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  • Poster presentation
  • Open Access

Development of a vaccine delivery system using hepatitis B core antigen based VLPs to deliver mycobacterial antigens

  • 1,
  • 1 and
  • 1Email author
BMC Infectious Diseases201212 (Suppl 1) :P9

  • Published:


  • Tuberculosis
  • Mycobacterium Tuberculosis
  • Culture Filtrate
  • Sera
  • Fusion Construct


Growing prevalence of TB and the emergence of XDR-TB have stimulated substantial efforts to develop better vaccines for TB. Recent researches have shown that some of the antigenic proteins and fusion of different proteins produced by Mycobacterium tuberculosis can give protection in animal models when administrated with specific adjuvants. In the present study, we explored the use HBcag-VLPs for delivery of tuberculosis antigens.


HBcVLPs bearing ESAT-6 and CFP-10 were constructed using PCR and recombinant DNA methods. Proteins were expressed in E. coli and purified. VLPs formation was confirmed with TEM. BALB/c mice were immunized with VLPs and controls without any adjuvants. Sera were analysed for antibody responses (ELISA). Splenocytes were cultured and restimulated with purified antigens and CF (culture filtrate) of M.tb. The cell proliferation was measured using cell proliferation assay kit and the culture supernatants were analysed for IL-2, IFN-γ and TNF.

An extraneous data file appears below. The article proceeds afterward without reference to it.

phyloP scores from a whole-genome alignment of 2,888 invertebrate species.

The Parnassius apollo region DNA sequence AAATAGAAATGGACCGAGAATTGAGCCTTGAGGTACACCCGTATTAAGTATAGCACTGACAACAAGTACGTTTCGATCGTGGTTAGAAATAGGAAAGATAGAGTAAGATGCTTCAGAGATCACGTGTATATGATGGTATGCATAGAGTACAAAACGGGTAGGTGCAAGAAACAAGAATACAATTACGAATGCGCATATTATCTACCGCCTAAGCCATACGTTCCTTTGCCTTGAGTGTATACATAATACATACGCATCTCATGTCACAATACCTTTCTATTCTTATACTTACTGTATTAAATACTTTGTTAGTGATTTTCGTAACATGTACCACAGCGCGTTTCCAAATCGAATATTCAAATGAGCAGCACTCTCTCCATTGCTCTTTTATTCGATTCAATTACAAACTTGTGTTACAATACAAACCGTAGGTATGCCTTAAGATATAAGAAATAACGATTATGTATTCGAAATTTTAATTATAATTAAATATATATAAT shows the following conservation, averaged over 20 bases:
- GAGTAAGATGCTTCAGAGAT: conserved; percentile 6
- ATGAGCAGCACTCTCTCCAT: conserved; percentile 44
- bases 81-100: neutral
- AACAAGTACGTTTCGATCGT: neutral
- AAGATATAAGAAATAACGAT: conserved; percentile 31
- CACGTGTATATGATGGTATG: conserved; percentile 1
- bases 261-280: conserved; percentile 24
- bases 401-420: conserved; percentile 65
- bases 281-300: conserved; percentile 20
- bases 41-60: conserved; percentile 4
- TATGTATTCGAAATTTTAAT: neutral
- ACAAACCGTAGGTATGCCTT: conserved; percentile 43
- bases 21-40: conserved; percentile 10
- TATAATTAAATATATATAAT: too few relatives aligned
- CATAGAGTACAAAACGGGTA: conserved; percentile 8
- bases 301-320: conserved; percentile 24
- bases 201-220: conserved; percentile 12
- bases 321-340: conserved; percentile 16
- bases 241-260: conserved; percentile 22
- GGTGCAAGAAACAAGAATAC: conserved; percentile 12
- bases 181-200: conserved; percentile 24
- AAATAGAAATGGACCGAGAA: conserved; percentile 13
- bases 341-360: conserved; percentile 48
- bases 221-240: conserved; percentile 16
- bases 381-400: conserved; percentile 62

The recombinant VLP induces preferentially a Th1-type immune response against mycobacterial antigen even though Th2 has been reported as the predominant response in BALB/c mice. IFN-γ, IL-2, TNF and proliferation were significantly higher in mice immunised with HBcVLPs-M. tuberculosis antigen. Restimulation with mycobacterial CF also produced the same effect.


The humoral and cellular responses suggest that the VLP containing fusion constructs generated immune response in a Th1 dependent manner. By virtue of its self-adjuvant nature, HBc VLPs are a better vaccine delivery system for use with newer antigens identified in the course of recent developments in subunit protein vaccine research in tuberculosis.

Authors’ Affiliations

Mycobacterium Research Group, Rajiv Gandhi Centre for Biotechnology, Thiruvananthapuram, Kerala, India


© Dhanasooraj et al; licensee BioMed Central Ltd. 2012

This article is published under license to BioMed Central Ltd. This is an Open Access article distributed under the terms of the Creative Commons Attribution License (, which permits unrestricted use, distribution, and reproduction in any medium, provided the original work is properly cited.